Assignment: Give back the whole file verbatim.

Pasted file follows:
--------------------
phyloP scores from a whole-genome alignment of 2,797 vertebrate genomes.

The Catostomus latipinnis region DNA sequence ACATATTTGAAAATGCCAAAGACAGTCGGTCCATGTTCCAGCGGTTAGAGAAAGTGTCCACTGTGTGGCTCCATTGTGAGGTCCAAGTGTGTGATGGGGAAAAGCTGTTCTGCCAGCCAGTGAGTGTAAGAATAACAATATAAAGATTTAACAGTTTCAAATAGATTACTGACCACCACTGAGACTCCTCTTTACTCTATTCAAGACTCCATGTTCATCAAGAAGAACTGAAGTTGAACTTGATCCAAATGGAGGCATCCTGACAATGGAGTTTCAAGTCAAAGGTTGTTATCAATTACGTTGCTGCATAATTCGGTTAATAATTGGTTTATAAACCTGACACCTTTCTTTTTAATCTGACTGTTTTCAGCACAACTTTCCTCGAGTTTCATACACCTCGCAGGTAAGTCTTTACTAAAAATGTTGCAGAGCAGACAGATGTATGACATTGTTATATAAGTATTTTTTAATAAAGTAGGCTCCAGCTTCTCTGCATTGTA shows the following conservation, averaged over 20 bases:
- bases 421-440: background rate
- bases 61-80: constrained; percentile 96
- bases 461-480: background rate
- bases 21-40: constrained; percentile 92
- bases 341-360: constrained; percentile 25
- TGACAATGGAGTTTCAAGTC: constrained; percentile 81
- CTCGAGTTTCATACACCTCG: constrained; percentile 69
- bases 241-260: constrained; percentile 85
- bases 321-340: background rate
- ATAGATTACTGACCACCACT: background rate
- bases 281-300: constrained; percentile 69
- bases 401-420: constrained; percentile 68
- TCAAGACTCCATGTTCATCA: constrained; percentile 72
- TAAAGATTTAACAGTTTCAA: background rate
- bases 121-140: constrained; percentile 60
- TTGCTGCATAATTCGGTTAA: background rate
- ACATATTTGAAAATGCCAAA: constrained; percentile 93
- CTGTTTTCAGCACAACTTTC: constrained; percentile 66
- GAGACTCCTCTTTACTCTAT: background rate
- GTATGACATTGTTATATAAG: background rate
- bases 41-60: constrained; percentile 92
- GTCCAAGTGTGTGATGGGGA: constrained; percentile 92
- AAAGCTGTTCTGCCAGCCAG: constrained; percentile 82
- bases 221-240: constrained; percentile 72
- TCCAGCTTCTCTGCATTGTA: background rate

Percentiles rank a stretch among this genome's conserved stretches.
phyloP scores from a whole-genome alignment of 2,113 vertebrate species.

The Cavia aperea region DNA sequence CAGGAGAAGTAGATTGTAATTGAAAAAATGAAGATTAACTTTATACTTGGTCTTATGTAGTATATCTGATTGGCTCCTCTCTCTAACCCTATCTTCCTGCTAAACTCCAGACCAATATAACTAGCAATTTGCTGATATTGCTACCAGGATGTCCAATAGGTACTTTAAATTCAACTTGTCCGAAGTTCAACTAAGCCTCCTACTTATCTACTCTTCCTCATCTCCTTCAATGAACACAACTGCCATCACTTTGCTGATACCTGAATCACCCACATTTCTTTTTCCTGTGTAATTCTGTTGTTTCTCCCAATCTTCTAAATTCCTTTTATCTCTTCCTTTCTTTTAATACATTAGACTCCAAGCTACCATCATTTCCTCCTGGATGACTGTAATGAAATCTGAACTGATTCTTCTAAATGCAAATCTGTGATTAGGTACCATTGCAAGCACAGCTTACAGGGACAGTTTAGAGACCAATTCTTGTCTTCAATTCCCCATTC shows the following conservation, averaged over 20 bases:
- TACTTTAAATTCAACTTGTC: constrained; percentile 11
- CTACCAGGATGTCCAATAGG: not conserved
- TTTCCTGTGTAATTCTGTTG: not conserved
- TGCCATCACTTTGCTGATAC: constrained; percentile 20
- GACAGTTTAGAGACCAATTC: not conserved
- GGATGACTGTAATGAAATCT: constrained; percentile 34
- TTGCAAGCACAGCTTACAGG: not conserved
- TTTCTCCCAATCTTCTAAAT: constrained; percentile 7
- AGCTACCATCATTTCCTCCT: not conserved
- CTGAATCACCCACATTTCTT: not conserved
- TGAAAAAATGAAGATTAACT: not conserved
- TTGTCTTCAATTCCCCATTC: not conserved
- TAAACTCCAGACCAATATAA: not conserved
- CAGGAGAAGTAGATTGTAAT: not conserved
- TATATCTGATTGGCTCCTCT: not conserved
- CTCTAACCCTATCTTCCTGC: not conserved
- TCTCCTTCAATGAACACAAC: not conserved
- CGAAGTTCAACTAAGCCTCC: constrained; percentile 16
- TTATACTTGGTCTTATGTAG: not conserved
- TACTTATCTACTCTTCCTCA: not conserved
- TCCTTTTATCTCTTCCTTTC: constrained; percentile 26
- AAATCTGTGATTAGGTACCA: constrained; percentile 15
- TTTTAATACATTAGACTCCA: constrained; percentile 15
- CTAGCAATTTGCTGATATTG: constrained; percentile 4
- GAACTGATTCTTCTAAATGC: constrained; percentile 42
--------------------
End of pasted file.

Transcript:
phyloP scores from a whole-genome alignment of 2,797 vertebrate genomes.

The Catostomus latipinnis region DNA sequence ACATATTTGAAAATGCCAAAGACAGTCGGTCCATGTTCCAGCGGTTAGAGAAAGTGTCCACTGTGTGGCTCCATTGTGAGGTCCAAGTGTGTGATGGGGAAAAGCTGTTCTGCCAGCCAGTGAGTGTAAGAATAACAATATAAAGATTTAACAGTTTCAAATAGATTACTGACCACCACTGAGACTCCTCTTTACTCTATTCAAGACTCCATGTTCATCAAGAAGAACTGAAGTTGAACTTGATCCAAATGGAGGCATCCTGACAATGGAGTTTCAAGTCAAAGGTTGTTATCAATTACGTTGCTGCATAATTCGGTTAATAATTGGTTTATAAACCTGACACCTTTCTTTTTAATCTGACTGTTTTCAGCACAACTTTCCTCGAGTTTCATACACCTCGCAGGTAAGTCTTTACTAAAAATGTTGCAGAGCAGACAGATGTATGACATTGTTATATAAGTATTTTTTAATAAAGTAGGCTCCAGCTTCTCTGCATTGTA shows the following conservation, averaged over 20 bases:
- bases 421-440: background rate
- bases 61-80: constrained; percentile 96
- bases 461-480: background rate
- bases 21-40: constrained; percentile 92
- bases 341-360: constrained; percentile 25
- TGACAATGGAGTTTCAAGTC: constrained; percentile 81
- CTCGAGTTTCATACACCTCG: constrained; percentile 69
- bases 241-260: constrained; percentile 85
- bases 321-340: background rate
- ATAGATTACTGACCACCACT: background rate
- bases 281-300: constrained; percentile 69
- bases 401-420: constrained; percentile 68
- TCAAGACTCCATGTTCATCA: constrained; percentile 72
- TAAAGATTTAACAGTTTCAA: background rate
- bases 121-140: constrained; percentile 60
- TTGCTGCATAATTCGGTTAA: background rate
- ACATATTTGAAAATGCCAAA: constrained; percentile 93
- CTGTTTTCAGCACAACTTTC: constrained; percentile 66
- GAGACTCCTCTTTACTCTAT: background rate
- GTATGACATTGTTATATAAG: background rate
- bases 41-60: constrained; percentile 92
- GTCCAAGTGTGTGATGGGGA: constrained; percentile 92
- AAAGCTGTTCTGCCAGCCAG: constrained; percentile 82
- bases 221-240: constrained; percentile 72
- TCCAGCTTCTCTGCATTGTA: background rate

Percentiles rank a stretch among this genome's conserved stretches.
phyloP scores from a whole-genome alignment of 2,113 vertebrate species.

The Cavia aperea region DNA sequence CAGGAGAAGTAGATTGTAATTGAAAAAATGAAGATTAACTTTATACTTGGTCTTATGTAGTATATCTGATTGGCTCCTCTCTCTAACCCTATCTTCCTGCTAAACTCCAGACCAATATAACTAGCAATTTGCTGATATTGCTACCAGGATGTCCAATAGGTACTTTAAATTCAACTTGTCCGAAGTTCAACTAAGCCTCCTACTTATCTACTCTTCCTCATCTCCTTCAATGAACACAACTGCCATCACTTTGCTGATACCTGAATCACCCACATTTCTTTTTCCTGTGTAATTCTGTTGTTTCTCCCAATCTTCTAAATTCCTTTTATCTCTTCCTTTCTTTTAATACATTAGACTCCAAGCTACCATCATTTCCTCCTGGATGACTGTAATGAAATCTGAACTGATTCTTCTAAATGCAAATCTGTGATTAGGTACCATTGCAAGCACAGCTTACAGGGACAGTTTAGAGACCAATTCTTGTCTTCAATTCCCCATTC shows the following conservation, averaged over 20 bases:
- TACTTTAAATTCAACTTGTC: constrained; percentile 11
- CTACCAGGATGTCCAATAGG: not conserved
- TTTCCTGTGTAATTCTGTTG: not conserved
- TGCCATCACTTTGCTGATAC: constrained; percentile 20
- GACAGTTTAGAGACCAATTC: not conserved
- GGATGACTGTAATGAAATCT: constrained; percentile 34
- TTGCAAGCACAGCTTACAGG: not conserved
- TTTCTCCCAATCTTCTAAAT: constrained; percentile 7
- AGCTACCATCATTTCCTCCT: not conserved
- CTGAATCACCCACATTTCTT: not conserved
- TGAAAAAATGAAGATTAACT: not conserved
- TTGTCTTCAATTCCCCATTC: not conserved
- TAAACTCCAGACCAATATAA: not conserved
- CAGGAGAAGTAGATTGTAAT: not conserved
- TATATCTGATTGGCTCCTCT: not conserved
- CTCTAACCCTATCTTCCTGC: not conserved
- TCTCCTTCAATGAACACAAC: not conserved
- CGAAGTTCAACTAAGCCTCC: constrained; percentile 16
- TTATACTTGGTCTTATGTAG: not conserved
- TACTTATCTACTCTTCCTCA: not conserved
- TCCTTTTATCTCTTCCTTTC: constrained; percentile 26
- AAATCTGTGATTAGGTACCA: constrained; percentile 15
- TTTTAATACATTAGACTCCA: constrained; percentile 15
- CTAGCAATTTGCTGATATTG: constrained; percentile 4
- GAACTGATTCTTCTAAATGC: constrained; percentile 42